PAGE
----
Bowman Living Room
So take us on a tour through your home so we can get an idea of what going furniture-free actually looks like. Do you still sleep in beds? Have a sofa? Where do you sit for meals?

No sofa. We have a low table, similar to the traditional Japanese style, where you can sit on the floor — although, full disclosure, we rarely use it. We just eat on the floor off a platter, similar to a Middle Eastern style of dining. Only we don’t have any cool rugs; we just put our food on a towel.

We do have mattresses on the floor but don’t use pillows. Both my husband and I prefer the floor, and we noticed our kids sleep better on the ground as well, so we’ve just started phasing the beds out. They’re still in our house, but we just make bedrolls every night instead. Probably the most unique feature of our house is our indoor monkey bars. Built by my husband (no, there are no blueprints, in case you’re wondering!), this contraption covers a wall of our living room and is dynamic in form. We add rings, ladders, and ropes to keep it constantly different, and we can change the height of the bars. In the same way many families center their life around traditional food and eating, our family is centered around movement.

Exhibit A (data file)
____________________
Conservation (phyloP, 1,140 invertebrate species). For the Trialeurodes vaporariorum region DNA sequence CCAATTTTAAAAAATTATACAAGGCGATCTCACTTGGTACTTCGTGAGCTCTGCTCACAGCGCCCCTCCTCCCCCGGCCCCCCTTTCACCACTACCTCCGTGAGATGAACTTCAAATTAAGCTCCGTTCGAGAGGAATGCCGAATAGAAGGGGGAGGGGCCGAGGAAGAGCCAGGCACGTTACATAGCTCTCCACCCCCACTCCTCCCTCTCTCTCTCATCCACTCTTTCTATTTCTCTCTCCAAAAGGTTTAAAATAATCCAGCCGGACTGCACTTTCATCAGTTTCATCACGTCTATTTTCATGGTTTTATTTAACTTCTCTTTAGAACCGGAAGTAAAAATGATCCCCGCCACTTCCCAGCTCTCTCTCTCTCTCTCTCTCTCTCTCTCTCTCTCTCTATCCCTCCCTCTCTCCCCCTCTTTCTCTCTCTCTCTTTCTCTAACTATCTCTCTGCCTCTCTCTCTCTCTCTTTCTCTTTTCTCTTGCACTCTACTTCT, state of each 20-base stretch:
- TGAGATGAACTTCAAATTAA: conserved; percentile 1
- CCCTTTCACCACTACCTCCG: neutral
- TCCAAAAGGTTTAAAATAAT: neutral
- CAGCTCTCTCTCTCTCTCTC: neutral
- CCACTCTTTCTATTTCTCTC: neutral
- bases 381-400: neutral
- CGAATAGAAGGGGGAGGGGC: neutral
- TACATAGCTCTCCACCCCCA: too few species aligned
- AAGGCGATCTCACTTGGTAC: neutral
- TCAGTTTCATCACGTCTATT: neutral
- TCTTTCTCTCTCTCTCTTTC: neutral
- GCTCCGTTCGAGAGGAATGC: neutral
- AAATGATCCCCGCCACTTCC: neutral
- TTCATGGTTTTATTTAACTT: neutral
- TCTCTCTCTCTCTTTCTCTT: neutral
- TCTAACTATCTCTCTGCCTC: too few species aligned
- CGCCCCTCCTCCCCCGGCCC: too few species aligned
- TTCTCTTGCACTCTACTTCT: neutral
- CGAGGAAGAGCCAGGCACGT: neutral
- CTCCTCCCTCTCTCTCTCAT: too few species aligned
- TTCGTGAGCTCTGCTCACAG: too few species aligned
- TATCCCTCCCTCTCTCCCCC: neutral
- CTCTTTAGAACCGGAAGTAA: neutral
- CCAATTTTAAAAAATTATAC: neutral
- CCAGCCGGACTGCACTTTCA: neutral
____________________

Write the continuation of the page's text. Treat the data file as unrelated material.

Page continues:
Bowman Jungle Gym
How does furniture-free living fit into your style of parenting as a whole?

Natural movement is at the heart of both my and my husband’s professional work, so it’s naturally at the heart of our lifestyle. There are many variables covered by the umbrella of “natural,” but our priority is the mechanical environment — specifically, the epigenetic factors of movement and position. This means we walk most places, carry our kids and stuff in our arms (no strollers or carriers), don’t wear anything but minimal shoes, and have eliminated furniture — including chairs and couches.

I’m curious how this decision has affected your day-to-day family life. Have you seen changes in your children and/or in your parenting?